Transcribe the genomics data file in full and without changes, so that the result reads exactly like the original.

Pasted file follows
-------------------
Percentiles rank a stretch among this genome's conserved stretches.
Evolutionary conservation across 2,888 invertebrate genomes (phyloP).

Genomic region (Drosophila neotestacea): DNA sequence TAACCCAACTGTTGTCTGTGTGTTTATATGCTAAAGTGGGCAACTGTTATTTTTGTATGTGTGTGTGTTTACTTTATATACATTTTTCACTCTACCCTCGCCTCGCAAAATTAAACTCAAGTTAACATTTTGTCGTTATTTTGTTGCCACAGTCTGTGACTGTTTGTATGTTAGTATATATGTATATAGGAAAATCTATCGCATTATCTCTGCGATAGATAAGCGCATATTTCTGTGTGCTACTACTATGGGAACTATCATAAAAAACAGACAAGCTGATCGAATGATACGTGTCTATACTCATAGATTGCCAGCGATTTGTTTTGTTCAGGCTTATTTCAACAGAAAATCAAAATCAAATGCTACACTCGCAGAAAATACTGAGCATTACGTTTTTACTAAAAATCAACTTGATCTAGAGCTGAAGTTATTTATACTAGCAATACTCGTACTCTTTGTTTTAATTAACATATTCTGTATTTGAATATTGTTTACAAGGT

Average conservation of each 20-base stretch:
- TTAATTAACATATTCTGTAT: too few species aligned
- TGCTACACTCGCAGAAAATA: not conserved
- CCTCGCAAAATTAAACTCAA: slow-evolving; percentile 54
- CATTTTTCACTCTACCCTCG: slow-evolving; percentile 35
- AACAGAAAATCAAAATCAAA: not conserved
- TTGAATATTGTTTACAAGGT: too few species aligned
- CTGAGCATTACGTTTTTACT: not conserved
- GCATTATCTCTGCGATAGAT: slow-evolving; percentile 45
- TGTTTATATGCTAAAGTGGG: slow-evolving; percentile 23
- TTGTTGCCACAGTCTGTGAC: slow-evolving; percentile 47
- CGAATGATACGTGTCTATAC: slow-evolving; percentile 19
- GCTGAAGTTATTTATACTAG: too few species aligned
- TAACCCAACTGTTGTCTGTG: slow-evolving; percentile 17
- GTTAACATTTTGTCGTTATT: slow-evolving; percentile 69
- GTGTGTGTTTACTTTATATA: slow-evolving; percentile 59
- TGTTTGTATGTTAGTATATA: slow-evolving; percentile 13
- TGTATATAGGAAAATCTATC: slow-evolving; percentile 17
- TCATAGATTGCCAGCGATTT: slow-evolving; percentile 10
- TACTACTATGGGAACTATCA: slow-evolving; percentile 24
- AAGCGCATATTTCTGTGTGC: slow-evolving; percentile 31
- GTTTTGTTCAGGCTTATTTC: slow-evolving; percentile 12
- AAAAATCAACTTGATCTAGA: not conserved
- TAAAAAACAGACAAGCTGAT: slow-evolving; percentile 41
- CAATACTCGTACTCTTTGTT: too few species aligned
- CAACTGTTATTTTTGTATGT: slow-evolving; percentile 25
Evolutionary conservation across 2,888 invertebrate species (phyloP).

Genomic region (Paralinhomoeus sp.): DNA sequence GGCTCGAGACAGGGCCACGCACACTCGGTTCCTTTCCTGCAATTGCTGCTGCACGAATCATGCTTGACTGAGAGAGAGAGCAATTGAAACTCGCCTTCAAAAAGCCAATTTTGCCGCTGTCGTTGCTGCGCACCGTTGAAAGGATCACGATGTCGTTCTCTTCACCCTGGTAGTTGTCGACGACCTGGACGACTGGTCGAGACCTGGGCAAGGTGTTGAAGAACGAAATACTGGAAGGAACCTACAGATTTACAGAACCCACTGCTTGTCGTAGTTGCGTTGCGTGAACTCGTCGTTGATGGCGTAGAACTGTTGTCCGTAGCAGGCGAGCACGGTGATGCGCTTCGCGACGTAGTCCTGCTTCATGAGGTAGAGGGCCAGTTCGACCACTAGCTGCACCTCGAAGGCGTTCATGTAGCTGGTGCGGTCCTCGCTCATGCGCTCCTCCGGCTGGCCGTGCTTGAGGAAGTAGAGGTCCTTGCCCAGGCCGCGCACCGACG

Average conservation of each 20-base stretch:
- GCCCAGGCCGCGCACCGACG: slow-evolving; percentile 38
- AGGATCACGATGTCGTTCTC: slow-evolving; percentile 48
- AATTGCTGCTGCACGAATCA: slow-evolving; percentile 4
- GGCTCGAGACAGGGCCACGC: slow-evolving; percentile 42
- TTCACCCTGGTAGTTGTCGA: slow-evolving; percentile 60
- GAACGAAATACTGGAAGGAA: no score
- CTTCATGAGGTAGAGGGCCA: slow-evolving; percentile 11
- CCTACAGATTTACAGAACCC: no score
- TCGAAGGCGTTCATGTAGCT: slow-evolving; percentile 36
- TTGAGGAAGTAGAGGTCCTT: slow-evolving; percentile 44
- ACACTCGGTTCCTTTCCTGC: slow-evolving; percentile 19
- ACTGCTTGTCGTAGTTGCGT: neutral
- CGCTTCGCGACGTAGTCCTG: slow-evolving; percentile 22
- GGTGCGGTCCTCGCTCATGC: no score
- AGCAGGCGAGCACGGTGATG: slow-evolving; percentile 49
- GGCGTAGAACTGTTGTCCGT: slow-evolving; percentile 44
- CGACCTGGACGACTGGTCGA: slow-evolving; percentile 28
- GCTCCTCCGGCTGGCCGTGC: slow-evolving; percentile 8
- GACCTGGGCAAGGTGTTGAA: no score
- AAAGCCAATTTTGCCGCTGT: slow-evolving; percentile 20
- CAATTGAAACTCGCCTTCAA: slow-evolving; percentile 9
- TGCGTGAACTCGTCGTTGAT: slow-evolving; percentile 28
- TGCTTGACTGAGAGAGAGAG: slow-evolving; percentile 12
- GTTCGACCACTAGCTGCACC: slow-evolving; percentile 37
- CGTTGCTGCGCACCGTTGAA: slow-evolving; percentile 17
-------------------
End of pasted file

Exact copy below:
Percentiles rank a stretch among this genome's conserved stretches.
Evolutionary conservation across 2,888 invertebrate genomes (phyloP).

Genomic region (Drosophila neotestacea): DNA sequence TAACCCAACTGTTGTCTGTGTGTTTATATGCTAAAGTGGGCAACTGTTATTTTTGTATGTGTGTGTGTTTACTTTATATACATTTTTCACTCTACCCTCGCCTCGCAAAATTAAACTCAAGTTAACATTTTGTCGTTATTTTGTTGCCACAGTCTGTGACTGTTTGTATGTTAGTATATATGTATATAGGAAAATCTATCGCATTATCTCTGCGATAGATAAGCGCATATTTCTGTGTGCTACTACTATGGGAACTATCATAAAAAACAGACAAGCTGATCGAATGATACGTGTCTATACTCATAGATTGCCAGCGATTTGTTTTGTTCAGGCTTATTTCAACAGAAAATCAAAATCAAATGCTACACTCGCAGAAAATACTGAGCATTACGTTTTTACTAAAAATCAACTTGATCTAGAGCTGAAGTTATTTATACTAGCAATACTCGTACTCTTTGTTTTAATTAACATATTCTGTATTTGAATATTGTTTACAAGGT

Average conservation of each 20-base stretch:
- TTAATTAACATATTCTGTAT: too few species aligned
- TGCTACACTCGCAGAAAATA: not conserved
- CCTCGCAAAATTAAACTCAA: slow-evolving; percentile 54
- CATTTTTCACTCTACCCTCG: slow-evolving; percentile 35
- AACAGAAAATCAAAATCAAA: not conserved
- TTGAATATTGTTTACAAGGT: too few species aligned
- CTGAGCATTACGTTTTTACT: not conserved
- GCATTATCTCTGCGATAGAT: slow-evolving; percentile 45
- TGTTTATATGCTAAAGTGGG: slow-evolving; percentile 23
- TTGTTGCCACAGTCTGTGAC: slow-evolving; percentile 47
- CGAATGATACGTGTCTATAC: slow-evolving; percentile 19
- GCTGAAGTTATTTATACTAG: too few species aligned
- TAACCCAACTGTTGTCTGTG: slow-evolving; percentile 17
- GTTAACATTTTGTCGTTATT: slow-evolving; percentile 69
- GTGTGTGTTTACTTTATATA: slow-evolving; percentile 59
- TGTTTGTATGTTAGTATATA: slow-evolving; percentile 13
- TGTATATAGGAAAATCTATC: slow-evolving; percentile 17
- TCATAGATTGCCAGCGATTT: slow-evolving; percentile 10
- TACTACTATGGGAACTATCA: slow-evolving; percentile 24
- AAGCGCATATTTCTGTGTGC: slow-evolving; percentile 31
- GTTTTGTTCAGGCTTATTTC: slow-evolving; percentile 12
- AAAAATCAACTTGATCTAGA: not conserved
- TAAAAAACAGACAAGCTGAT: slow-evolving; percentile 41
- CAATACTCGTACTCTTTGTT: too few species aligned
- CAACTGTTATTTTTGTATGT: slow-evolving; percentile 25
Evolutionary conservation across 2,888 invertebrate species (phyloP).

Genomic region (Paralinhomoeus sp.): DNA sequence GGCTCGAGACAGGGCCACGCACACTCGGTTCCTTTCCTGCAATTGCTGCTGCACGAATCATGCTTGACTGAGAGAGAGAGCAATTGAAACTCGCCTTCAAAAAGCCAATTTTGCCGCTGTCGTTGCTGCGCACCGTTGAAAGGATCACGATGTCGTTCTCTTCACCCTGGTAGTTGTCGACGACCTGGACGACTGGTCGAGACCTGGGCAAGGTGTTGAAGAACGAAATACTGGAAGGAACCTACAGATTTACAGAACCCACTGCTTGTCGTAGTTGCGTTGCGTGAACTCGTCGTTGATGGCGTAGAACTGTTGTCCGTAGCAGGCGAGCACGGTGATGCGCTTCGCGACGTAGTCCTGCTTCATGAGGTAGAGGGCCAGTTCGACCACTAGCTGCACCTCGAAGGCGTTCATGTAGCTGGTGCGGTCCTCGCTCATGCGCTCCTCCGGCTGGCCGTGCTTGAGGAAGTAGAGGTCCTTGCCCAGGCCGCGCACCGACG

Average conservation of each 20-base stretch:
- GCCCAGGCCGCGCACCGACG: slow-evolving; percentile 38
- AGGATCACGATGTCGTTCTC: slow-evolving; percentile 48
- AATTGCTGCTGCACGAATCA: slow-evolving; percentile 4
- GGCTCGAGACAGGGCCACGC: slow-evolving; percentile 42
- TTCACCCTGGTAGTTGTCGA: slow-evolving; percentile 60
- GAACGAAATACTGGAAGGAA: no score
- CTTCATGAGGTAGAGGGCCA: slow-evolving; percentile 11
- CCTACAGATTTACAGAACCC: no score
- TCGAAGGCGTTCATGTAGCT: slow-evolving; percentile 36
- TTGAGGAAGTAGAGGTCCTT: slow-evolving; percentile 44
- ACACTCGGTTCCTTTCCTGC: slow-evolving; percentile 19
- ACTGCTTGTCGTAGTTGCGT: neutral
- CGCTTCGCGACGTAGTCCTG: slow-evolving; percentile 22
- GGTGCGGTCCTCGCTCATGC: no score
- AGCAGGCGAGCACGGTGATG: slow-evolving; percentile 49
- GGCGTAGAACTGTTGTCCGT: slow-evolving; percentile 44
- CGACCTGGACGACTGGTCGA: slow-evolving; percentile 28
- GCTCCTCCGGCTGGCCGTGC: slow-evolving; percentile 8
- GACCTGGGCAAGGTGTTGAA: no score
- AAAGCCAATTTTGCCGCTGT: slow-evolving; percentile 20
- CAATTGAAACTCGCCTTCAA: slow-evolving; percentile 9
- TGCGTGAACTCGTCGTTGAT: slow-evolving; percentile 28
- TGCTTGACTGAGAGAGAGAG: slow-evolving; percentile 12
- GTTCGACCACTAGCTGCACC: slow-evolving; percentile 37
- CGTTGCTGCGCACCGTTGAA: slow-evolving; percentile 17